FAO: Barbados could save millions by scaling up fish silage production

The content originally appeared on: Caribbean News Service

An official of the United Nations Food and Agriculture Organization (FAO) says Barbados can save millions in foreign exchange if it increases the production and use of fish shilage in the agriculture sector.

FAO Representative Juan Cheaz Peleaz made the recommendation at the Fish Silage Project Completion Workshop at the Fisheries Division headquarters in Bridgetown on Wednesday.

The project which started in 2019 as a collaborative effort of the FAO, Ministry of the Blue Economy, and the Argentina government, seeks to assist local fish vendors in recognising the benefits of silage production, as well as best practices when it comes to reducing fish wastage.

Fish silage is a liquid product made from whole fish or parts of fish that are liquefied by the action of natural enzymes in the fish, in the presence of an added acid. It is used as an ingredient in animal feed.

Cheaz Peleaz insisted that upping fish silage production would have significant benefits for farmers and Barbados.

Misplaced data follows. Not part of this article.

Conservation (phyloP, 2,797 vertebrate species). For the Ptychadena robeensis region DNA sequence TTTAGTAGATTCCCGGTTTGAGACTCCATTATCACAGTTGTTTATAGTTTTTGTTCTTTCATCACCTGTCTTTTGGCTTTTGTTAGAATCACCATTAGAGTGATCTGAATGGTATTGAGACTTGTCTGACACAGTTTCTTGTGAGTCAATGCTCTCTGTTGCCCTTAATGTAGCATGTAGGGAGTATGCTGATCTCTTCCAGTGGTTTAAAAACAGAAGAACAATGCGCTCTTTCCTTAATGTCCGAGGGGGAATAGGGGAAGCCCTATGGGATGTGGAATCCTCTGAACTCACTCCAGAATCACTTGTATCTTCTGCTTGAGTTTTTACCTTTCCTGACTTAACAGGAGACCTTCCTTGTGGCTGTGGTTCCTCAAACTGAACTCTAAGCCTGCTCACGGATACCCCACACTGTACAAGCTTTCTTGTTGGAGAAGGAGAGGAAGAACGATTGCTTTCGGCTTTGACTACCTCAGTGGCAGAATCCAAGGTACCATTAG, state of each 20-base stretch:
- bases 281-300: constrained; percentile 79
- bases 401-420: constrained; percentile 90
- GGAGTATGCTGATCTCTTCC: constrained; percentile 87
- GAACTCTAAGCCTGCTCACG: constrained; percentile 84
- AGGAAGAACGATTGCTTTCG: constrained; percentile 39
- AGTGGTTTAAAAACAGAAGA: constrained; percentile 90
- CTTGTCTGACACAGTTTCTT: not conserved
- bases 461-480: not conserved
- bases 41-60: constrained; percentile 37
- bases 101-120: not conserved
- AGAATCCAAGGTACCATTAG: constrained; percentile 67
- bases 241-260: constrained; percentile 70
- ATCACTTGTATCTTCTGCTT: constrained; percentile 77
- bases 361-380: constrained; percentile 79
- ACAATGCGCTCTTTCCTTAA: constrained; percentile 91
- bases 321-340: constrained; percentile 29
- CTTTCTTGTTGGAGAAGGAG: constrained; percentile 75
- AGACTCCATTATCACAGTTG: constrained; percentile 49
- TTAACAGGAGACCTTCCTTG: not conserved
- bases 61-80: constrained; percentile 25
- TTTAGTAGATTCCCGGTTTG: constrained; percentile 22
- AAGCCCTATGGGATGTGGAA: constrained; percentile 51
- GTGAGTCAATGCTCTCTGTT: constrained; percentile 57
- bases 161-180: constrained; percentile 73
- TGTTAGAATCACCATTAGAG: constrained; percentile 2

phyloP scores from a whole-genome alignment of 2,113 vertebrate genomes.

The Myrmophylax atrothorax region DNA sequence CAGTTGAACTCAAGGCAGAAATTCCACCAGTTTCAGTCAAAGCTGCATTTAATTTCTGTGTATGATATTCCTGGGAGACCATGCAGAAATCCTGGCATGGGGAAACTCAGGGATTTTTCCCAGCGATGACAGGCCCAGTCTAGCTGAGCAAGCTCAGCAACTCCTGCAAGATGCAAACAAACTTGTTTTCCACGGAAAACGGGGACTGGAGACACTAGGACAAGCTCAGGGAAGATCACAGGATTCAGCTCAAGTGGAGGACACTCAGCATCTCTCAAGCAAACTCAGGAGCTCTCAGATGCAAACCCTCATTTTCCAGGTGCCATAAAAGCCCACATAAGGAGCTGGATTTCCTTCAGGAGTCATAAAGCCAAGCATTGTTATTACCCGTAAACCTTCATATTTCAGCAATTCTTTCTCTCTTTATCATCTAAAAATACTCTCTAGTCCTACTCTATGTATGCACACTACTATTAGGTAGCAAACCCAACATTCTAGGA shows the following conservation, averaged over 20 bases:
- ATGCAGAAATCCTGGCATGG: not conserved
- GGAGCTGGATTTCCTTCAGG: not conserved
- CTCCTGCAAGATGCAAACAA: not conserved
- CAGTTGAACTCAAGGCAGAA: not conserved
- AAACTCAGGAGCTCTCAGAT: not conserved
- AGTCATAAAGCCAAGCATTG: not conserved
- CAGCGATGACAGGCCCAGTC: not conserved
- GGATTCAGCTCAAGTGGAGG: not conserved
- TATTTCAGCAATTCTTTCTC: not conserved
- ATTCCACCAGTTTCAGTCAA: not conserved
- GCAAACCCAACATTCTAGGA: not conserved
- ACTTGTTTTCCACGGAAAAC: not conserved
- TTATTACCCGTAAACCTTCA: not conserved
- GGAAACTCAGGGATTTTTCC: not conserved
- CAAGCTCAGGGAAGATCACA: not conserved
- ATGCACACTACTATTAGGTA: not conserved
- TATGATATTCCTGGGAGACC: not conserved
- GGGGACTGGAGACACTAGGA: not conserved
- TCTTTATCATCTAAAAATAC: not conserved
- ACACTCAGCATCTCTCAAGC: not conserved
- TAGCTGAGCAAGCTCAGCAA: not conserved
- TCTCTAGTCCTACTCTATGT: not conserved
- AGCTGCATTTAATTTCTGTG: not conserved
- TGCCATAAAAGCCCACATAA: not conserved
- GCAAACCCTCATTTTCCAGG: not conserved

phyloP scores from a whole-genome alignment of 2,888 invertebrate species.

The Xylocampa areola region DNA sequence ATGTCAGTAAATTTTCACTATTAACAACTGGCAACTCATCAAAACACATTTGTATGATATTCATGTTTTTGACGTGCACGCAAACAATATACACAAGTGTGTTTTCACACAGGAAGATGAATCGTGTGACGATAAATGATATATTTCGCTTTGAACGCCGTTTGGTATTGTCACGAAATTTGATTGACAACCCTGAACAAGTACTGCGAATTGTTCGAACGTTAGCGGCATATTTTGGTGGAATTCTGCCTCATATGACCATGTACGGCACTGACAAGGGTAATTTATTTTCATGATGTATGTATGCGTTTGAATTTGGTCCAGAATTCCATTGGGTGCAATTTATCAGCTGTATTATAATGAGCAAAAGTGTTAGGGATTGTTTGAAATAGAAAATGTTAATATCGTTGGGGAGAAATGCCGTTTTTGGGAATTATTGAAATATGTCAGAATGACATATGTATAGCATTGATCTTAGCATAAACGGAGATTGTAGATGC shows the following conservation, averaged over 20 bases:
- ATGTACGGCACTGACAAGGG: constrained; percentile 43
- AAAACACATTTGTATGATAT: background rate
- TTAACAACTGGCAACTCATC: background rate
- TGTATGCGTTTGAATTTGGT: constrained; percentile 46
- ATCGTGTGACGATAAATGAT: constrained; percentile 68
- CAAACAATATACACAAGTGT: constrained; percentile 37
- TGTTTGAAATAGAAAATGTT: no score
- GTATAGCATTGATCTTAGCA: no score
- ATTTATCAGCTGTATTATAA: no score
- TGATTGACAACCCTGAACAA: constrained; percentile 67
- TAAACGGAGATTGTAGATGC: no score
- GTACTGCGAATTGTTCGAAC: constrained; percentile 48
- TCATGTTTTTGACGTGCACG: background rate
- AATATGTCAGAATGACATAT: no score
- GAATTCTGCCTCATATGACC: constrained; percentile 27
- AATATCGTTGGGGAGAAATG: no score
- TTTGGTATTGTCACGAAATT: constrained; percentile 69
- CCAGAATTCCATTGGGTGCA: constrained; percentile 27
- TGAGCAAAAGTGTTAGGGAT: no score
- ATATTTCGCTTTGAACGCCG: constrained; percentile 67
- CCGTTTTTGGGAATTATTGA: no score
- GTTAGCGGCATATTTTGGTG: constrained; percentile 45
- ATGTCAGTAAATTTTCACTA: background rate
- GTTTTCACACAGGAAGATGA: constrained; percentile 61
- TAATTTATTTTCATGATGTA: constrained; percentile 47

“Processing one tonne of fish raw materials per day in Barbados, or about 199 200 kilogrammes per year, would produce 200 040 kilogrammes of fish silage. At the current rate, it would take about five years, for example, [in] rabbit and sheep rearing production to use this volume. What does this mean? Obviously, we have a huge potential, and we will see where that potential lies specifically with the experiences and the trials that have been done in the sector.

“This significant volume of fish silage needs to be utilised; however, the reality is that the actual utilisation is at one per cent,” the FAO representative said.

He added that given the significant amount of money spent annually on importing feed products, silage production can help save much-needed foreign exchange.

“Barbados’ imports, in terms of preparations that are used in animal feed, in 2022 was about $8 million. Looking at that, one could say that a guiding goal would be how can we increase animal feed production and use it in a wider range of applications, how can we import dependents for final feed products, how can we reduce reliance on imported dry inputs to derive feed production towards local production?” Cheaz Peleaz said.

Argentina’s Ambassador to Barbados, Ciro Luciano Ciliberto Infante, noting that over 1 000 pounds of fish by-products were produced in Barbados per day, said the benefits of increased use of fish silage within agriculture cannot be overstated.

“The fish silage has replaced corn and soya that was imported into Barbados to make local livestock feed,” he noted. “It will also help to create several hundred new jobs in the fishing industry as well as in the agriculture sector.”

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